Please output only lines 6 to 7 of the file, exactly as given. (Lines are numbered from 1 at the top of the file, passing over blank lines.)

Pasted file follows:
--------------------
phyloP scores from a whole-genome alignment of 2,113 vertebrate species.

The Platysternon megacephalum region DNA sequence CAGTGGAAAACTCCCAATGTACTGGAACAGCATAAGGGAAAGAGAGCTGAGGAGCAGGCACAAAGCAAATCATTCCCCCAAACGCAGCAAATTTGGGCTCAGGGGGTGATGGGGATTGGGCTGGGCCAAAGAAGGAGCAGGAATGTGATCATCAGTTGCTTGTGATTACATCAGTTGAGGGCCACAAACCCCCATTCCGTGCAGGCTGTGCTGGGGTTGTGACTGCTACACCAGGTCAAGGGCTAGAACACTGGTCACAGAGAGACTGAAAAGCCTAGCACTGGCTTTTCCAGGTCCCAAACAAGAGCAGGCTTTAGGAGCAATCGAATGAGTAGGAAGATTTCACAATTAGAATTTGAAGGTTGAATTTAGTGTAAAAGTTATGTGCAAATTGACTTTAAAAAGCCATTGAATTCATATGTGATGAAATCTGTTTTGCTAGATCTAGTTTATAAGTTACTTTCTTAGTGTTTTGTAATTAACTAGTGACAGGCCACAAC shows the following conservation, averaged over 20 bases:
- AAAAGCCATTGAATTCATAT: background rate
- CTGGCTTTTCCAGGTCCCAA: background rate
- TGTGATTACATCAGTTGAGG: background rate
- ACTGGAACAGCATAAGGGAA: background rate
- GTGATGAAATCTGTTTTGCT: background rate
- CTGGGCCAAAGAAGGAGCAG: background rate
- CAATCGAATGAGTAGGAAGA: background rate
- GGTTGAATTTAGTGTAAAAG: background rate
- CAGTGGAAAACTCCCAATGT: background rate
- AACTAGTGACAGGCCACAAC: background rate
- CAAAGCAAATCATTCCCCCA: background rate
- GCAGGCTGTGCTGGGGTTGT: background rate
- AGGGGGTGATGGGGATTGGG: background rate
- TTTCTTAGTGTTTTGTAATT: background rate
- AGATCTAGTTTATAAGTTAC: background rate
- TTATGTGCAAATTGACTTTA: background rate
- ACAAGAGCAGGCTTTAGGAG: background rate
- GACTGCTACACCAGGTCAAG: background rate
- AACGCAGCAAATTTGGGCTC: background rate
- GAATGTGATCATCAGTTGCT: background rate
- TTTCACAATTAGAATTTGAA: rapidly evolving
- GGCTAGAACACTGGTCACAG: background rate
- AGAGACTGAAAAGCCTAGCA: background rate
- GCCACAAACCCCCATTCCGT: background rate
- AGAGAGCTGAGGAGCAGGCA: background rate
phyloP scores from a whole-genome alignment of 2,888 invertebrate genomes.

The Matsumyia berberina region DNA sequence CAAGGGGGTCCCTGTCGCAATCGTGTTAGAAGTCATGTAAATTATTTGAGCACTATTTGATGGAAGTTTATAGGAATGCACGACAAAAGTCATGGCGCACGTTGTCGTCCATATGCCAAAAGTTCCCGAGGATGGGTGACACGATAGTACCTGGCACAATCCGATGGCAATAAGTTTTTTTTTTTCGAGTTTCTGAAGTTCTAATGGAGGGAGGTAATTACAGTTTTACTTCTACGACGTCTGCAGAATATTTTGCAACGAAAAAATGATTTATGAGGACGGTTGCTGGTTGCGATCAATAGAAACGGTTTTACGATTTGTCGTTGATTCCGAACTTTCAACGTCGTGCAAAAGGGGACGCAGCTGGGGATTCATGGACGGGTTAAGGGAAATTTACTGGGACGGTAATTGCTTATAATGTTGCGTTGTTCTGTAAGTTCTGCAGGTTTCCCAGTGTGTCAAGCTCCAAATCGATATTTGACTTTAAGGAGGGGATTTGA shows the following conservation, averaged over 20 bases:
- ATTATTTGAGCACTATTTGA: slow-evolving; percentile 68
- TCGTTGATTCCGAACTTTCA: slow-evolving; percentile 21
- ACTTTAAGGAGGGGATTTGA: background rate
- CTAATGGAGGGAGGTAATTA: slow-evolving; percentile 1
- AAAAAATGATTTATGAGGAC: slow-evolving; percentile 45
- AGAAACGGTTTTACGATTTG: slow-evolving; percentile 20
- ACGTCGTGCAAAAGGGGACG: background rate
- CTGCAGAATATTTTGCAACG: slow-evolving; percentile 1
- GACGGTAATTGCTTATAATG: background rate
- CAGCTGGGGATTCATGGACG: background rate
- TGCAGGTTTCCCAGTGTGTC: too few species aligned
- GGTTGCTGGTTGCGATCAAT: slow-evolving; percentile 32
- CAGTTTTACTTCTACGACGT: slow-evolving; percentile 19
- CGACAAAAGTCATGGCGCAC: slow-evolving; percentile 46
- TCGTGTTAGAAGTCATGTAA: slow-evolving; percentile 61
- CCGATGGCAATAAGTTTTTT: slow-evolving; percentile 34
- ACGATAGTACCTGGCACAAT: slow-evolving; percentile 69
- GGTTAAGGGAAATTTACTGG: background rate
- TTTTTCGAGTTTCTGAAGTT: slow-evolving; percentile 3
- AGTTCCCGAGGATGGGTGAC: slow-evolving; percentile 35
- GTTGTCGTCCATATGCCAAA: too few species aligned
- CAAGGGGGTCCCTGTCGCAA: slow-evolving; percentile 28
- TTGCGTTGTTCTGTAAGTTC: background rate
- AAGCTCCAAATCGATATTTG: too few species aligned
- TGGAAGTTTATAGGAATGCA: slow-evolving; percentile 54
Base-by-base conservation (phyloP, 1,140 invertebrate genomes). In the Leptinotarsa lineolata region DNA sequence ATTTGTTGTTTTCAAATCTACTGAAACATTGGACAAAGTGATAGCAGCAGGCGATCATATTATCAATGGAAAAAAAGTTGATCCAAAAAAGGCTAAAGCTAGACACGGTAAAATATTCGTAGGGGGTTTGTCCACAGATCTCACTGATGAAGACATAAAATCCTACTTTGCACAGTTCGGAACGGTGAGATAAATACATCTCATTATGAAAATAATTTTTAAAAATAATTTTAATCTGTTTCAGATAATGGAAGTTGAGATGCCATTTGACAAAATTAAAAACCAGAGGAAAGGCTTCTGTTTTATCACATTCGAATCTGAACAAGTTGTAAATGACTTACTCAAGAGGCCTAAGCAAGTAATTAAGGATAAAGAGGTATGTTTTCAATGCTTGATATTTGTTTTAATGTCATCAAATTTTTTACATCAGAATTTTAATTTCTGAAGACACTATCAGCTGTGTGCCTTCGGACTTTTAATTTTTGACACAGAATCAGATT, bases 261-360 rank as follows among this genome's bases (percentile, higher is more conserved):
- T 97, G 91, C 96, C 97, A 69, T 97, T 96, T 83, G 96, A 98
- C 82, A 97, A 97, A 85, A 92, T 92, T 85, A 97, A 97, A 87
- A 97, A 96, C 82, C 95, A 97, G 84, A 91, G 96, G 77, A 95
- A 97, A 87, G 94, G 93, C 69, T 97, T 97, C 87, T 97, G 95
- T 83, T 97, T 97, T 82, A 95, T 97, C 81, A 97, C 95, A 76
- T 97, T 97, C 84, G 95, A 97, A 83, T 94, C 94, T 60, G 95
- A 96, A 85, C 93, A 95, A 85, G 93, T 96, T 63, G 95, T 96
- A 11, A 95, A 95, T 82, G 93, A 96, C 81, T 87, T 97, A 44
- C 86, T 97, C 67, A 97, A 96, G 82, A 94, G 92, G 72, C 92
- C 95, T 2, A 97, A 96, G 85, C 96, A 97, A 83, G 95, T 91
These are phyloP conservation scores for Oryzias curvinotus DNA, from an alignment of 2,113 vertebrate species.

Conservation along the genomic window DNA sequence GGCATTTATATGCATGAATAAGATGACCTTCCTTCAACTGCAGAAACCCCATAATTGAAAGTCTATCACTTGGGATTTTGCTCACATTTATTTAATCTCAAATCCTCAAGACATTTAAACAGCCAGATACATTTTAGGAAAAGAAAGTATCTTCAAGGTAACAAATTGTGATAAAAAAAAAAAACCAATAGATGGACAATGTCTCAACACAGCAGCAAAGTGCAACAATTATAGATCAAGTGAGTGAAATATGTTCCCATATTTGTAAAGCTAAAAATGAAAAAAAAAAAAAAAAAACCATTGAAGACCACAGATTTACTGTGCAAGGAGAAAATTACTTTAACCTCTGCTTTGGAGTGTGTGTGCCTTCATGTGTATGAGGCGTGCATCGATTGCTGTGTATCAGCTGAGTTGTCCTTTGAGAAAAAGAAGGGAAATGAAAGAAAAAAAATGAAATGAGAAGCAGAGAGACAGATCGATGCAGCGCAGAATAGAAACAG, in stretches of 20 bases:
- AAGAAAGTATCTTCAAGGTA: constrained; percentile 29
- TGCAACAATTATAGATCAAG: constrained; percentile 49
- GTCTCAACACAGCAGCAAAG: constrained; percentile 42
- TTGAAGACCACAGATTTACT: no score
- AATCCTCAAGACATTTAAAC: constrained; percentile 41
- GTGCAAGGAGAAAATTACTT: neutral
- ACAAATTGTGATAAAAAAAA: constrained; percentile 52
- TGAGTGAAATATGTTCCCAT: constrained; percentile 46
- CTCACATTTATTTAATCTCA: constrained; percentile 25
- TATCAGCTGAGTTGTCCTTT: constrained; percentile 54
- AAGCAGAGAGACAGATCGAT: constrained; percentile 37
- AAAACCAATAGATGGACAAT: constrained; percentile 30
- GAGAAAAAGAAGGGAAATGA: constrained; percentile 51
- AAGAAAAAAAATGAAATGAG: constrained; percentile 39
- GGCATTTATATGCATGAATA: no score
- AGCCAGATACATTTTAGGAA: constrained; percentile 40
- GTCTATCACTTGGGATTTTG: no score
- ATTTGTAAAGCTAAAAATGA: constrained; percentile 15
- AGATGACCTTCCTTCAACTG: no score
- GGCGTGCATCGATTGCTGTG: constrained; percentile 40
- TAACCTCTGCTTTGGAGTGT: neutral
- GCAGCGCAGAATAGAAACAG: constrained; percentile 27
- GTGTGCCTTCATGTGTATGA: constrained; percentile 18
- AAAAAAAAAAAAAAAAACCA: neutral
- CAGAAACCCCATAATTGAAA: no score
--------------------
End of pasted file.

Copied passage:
- ACTGGAACAGCATAAGGGAA: background rate
- GTGATGAAATCTGTTTTGCT: background rate